The predicted errors in suspended-sand concentration in EDI or EWI measurements made with the US-96-type sampler are much smaller than those associated with EDI or EWI measurements made with the US D-77 bag-type sampler, especially when the results are corrected for the effects of water temperature and sampling duration. The bias in the concentration in each size class measured using the US D-77 bag-type relative to the concentration measured using the US D-96-type sampler behaves in a manner consistent with that expected on the basis of the observed differences in intake efficiency between the two samplers in conjunction with the results from the 1940s FISP laboratory experiments. In addition, the bias in the concentration in each size class measured using the US D-96‑type sampler relative to the concentration measured using the truly isokinetic rigid-container samplers is in excellent agreement with that predicted on the basis of the 1940s FISP laboratory experiments. Because suspended-sediment samplers can respond differently between laboratory and field conditions, actual-river tests such as those in this study should be conducted when models of suspended-sediment samplers are changed from one type to another during the course of long-term monitoring programs. Otherwise, potential large differences in the suspended-sediment data collected by different types of samplers would lead to large step changes in sediment loads that may be misinterpreted as real, when, in fact, they are associated with the change in suspended‑sediment sampling equipment.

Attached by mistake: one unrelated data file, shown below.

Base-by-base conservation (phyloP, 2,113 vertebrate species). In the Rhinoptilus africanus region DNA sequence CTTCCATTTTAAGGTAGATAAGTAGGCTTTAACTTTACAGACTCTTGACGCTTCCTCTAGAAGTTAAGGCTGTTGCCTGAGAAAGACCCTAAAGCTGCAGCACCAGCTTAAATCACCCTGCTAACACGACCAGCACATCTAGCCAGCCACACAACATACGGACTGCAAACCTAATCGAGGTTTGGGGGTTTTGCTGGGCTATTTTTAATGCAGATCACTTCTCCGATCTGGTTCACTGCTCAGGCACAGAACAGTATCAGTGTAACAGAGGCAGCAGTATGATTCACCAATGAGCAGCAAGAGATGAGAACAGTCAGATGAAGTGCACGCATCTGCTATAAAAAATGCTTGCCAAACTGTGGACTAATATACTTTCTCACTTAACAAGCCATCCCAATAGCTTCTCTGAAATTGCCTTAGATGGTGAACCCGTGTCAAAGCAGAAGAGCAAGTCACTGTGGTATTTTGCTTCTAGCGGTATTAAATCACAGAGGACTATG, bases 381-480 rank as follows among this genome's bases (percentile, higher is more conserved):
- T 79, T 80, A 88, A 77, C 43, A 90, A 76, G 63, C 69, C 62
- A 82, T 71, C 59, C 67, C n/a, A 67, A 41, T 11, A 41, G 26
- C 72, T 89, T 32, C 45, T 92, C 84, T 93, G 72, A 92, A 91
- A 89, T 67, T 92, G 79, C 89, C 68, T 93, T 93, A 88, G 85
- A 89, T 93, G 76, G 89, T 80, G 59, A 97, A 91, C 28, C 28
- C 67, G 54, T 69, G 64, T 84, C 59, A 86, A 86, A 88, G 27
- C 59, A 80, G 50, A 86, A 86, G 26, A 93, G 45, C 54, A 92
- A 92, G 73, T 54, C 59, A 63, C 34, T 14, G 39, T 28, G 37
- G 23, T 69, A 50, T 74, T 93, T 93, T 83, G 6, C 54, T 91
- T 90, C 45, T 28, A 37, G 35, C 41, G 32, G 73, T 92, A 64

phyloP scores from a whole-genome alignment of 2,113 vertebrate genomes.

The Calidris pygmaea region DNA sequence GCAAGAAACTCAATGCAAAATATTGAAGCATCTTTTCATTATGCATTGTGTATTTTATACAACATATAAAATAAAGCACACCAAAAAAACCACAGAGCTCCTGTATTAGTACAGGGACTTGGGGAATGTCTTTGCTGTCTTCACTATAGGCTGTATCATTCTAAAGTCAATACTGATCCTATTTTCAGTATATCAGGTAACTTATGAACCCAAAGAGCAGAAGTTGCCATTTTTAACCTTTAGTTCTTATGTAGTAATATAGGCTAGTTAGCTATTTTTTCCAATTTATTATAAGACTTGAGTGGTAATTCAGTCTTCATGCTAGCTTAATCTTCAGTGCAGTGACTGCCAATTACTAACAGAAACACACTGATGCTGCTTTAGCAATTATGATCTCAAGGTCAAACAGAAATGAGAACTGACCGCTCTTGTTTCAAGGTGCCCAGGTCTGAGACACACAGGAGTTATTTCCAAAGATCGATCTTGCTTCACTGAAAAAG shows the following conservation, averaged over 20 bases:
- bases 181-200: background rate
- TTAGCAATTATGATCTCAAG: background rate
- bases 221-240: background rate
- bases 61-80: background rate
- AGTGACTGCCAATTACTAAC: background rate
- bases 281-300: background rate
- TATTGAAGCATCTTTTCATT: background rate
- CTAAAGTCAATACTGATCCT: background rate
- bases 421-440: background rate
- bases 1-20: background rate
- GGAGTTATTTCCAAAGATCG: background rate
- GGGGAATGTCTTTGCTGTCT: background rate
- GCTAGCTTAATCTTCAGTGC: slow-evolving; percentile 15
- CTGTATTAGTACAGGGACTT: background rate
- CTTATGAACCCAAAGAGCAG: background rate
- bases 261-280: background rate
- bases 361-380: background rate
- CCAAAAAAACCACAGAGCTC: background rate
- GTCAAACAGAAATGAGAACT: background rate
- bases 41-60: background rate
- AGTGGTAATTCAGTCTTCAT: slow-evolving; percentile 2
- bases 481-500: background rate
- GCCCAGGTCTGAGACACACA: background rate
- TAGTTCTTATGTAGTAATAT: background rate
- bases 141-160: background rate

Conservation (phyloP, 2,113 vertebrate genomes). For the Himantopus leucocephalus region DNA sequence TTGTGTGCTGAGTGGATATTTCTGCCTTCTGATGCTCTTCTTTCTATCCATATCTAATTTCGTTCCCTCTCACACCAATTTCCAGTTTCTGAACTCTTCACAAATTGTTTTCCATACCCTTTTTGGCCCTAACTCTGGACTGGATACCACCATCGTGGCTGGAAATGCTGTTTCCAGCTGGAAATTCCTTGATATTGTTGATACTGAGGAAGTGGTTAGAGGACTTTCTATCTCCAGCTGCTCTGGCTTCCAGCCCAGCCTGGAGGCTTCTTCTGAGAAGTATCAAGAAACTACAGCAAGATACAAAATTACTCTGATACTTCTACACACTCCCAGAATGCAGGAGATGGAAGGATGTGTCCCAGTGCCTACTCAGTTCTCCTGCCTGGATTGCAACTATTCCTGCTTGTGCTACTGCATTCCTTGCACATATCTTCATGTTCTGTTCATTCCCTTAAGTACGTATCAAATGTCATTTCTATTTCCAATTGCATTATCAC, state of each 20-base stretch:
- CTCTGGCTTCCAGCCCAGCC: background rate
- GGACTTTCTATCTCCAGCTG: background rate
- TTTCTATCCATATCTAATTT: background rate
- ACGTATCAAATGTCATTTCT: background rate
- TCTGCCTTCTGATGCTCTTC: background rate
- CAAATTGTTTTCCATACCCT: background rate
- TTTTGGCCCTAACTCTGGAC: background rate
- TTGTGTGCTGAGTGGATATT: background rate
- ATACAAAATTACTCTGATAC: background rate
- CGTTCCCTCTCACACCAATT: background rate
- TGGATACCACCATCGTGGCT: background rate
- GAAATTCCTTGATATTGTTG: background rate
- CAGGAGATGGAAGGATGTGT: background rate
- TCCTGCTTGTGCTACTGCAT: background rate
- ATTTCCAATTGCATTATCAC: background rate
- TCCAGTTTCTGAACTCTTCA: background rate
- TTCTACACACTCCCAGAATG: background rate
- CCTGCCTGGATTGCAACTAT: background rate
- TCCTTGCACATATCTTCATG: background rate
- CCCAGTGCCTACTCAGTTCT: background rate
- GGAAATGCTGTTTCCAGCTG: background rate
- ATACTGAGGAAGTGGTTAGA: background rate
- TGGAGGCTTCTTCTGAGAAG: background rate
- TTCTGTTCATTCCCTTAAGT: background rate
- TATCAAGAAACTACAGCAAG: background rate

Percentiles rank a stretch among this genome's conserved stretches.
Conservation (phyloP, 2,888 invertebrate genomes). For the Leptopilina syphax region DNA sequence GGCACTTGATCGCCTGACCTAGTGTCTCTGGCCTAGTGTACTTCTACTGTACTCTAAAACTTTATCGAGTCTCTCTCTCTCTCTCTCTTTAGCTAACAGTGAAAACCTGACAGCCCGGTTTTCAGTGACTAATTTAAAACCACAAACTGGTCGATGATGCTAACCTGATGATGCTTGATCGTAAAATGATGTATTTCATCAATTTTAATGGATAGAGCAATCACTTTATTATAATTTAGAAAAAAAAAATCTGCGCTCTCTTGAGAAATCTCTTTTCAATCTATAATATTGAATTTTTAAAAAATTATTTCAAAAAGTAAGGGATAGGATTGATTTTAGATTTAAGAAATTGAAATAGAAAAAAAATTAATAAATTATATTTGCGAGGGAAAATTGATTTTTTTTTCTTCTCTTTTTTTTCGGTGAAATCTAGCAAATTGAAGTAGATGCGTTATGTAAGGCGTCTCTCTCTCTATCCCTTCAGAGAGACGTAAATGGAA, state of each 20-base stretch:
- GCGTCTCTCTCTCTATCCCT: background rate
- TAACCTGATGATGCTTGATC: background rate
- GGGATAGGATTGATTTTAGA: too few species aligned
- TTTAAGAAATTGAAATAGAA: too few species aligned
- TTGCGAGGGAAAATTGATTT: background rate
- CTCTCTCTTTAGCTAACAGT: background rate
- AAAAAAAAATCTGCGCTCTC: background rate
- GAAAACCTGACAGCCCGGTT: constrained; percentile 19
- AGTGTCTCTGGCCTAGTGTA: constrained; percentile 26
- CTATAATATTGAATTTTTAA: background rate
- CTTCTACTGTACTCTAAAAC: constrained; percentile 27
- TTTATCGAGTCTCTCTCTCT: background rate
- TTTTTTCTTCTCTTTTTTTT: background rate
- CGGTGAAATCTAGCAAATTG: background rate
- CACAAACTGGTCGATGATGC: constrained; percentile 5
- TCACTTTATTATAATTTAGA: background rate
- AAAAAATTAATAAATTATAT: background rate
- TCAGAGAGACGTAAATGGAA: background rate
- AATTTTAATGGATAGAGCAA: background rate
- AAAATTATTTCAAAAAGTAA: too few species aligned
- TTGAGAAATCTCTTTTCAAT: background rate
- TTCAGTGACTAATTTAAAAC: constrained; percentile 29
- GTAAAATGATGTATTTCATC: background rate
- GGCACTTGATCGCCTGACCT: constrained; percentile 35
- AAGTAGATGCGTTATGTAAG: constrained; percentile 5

Additional publication details
USGS Numbered Series
Evaluation of intake efficiencies and associated sediment-concentration errors in US D-77 bag-type and US D-96-type depth-integrating suspended-sediment samplers